Black patients with RA less likely to receive biologics, more likely to get glucocorticoids
A new study reveals that Black patients with rheumatoid arthritis (RA) were less likely to be prescribed a biologic treatment and more likely to use glucocorticoids, which carry a risk of serious long-term side effects. This study highlights ongoing racial disparities in the care of patients with rheumatic disease. Details of the study was shared at ACR Convergence, the ACR's annual meeting (RA is the most common type of autoimmune arthritis. It is caused when the immune system (the body's defense system) is not working properly. RA may cause pain and swelling in the joints as well as affect multiple organ systems such as the lung and eye. RA is treated with disease modifying anti rheumatic drugs, including biologics, to help stop joint pain and swelling, and also prevent joint damage. "
Racial disparities in access to care and effective treatment regimens are poorly understood in the RA population, but past research shows that non-white RA patients have a lower frequency of biologic use versus white patients, even when accounting for comparable disease activity and access to treatment. This new study looked at racial disparities in RA treatment and emergency department use in patients with RA at a single, tertiary academic center in Pennsylvania.
"With the explosion of effective therapies for rheumatoid arthritis, it is particularly important to make sure that we are treating patients in the best way possible," says the study's co-author, Michael George, MD, MSCE, Assistant Professor of Medicine at the Hospital of the University of Pennsylvania. "Variability in practice, and disparities in treatment, suggest that there is room for significant improvement. We hope that this study will add to the existing literature about disparities in rheumatoid arthritis care-understanding why they exist and finding ways to address them are key to improving the health of patients with RA."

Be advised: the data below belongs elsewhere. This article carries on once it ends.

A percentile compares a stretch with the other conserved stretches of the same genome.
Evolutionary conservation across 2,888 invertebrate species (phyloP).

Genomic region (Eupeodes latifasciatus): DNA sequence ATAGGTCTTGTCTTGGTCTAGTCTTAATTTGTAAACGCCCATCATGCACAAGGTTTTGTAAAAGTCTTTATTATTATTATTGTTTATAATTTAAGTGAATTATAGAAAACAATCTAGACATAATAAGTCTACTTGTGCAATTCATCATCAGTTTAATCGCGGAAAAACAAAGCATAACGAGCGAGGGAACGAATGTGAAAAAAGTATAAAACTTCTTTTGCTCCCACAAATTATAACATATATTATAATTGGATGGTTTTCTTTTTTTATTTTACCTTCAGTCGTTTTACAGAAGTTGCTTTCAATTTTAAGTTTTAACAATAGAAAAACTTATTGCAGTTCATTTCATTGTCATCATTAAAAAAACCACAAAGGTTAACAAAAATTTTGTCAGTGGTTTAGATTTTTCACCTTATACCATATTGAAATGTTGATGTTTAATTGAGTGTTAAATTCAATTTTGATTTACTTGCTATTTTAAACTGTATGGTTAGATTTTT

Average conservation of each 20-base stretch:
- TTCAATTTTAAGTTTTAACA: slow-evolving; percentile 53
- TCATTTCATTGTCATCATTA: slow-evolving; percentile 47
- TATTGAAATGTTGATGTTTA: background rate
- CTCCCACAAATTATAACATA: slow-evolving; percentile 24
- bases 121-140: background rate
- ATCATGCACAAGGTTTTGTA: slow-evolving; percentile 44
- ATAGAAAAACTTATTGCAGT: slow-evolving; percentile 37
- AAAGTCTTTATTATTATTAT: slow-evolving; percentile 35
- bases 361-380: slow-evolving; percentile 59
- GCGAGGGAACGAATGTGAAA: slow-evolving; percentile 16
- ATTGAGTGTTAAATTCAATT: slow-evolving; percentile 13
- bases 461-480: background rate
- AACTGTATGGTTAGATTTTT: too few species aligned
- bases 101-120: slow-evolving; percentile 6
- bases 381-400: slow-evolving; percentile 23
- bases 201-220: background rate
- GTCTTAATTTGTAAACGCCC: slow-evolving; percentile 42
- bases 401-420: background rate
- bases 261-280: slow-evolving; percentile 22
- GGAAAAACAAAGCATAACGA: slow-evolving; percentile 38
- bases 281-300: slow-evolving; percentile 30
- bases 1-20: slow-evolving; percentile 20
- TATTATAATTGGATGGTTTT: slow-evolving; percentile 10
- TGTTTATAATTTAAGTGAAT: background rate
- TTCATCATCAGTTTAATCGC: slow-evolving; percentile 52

The study used electronic health record data from 1,831 patients with RA from 2010 to 2018. Patients had at least two RA diagnoses from a rheumatology outpatient encounter and at least one prescription of a disease-modifying antirheumatic drug (DMARD) during the follow-up period, or from their first to their last clinic visit. The researchers also measured patient demographic information, medication use and comorbidities at the baseline visit and at any point during the follow-up period.
The researchers then compared the differences in patient characteristics and visits between Black and white patients. Of the 1,831 patients in the study, 82% were female, 35% were Black, 54% were white and the mean age was 55. The average follow-up period for all patients was 6.97 years. Black patients were more likely to be older, have a higher body-mass index (BMI), were former or current smokers and had higher rates of cardiovascular disease and diabetes.
The researchers found racial disparities in how RA was treated with prednisone and conventional synthetic DMARD treatments used significantly more often in Black patients than whites: 79.3% of Black patients used prednisone compared to 69.1% of whites, and 96.7% of Black patients used a conventional DMARD compared to 93.5% of whites.
Additionally, white patients in the study were significantly more likely to use a biologic, a more advanced, expensive, and effective treatment for controlling RA disease activity and preventing joint damage. According to the data, 74% of whites and 67% of Blacks were prescribed a biologic drug. Black patients also had significantly more visits to the hospital emergency department (ED) over the eight-year period.
"This project supports prior work showing reduced use of biologics and a greater use of prednisone in patients who were Black—which could potentially mean worse outcomes or increased steroid side effects in this group," says Dr. George. "A key next step that many are working on is understanding the key drivers of these disparities—understanding why they exist (e.g., access to medications, insurance, patient-provider communication, health beliefs, etc.) is important so we know how to address these disparities."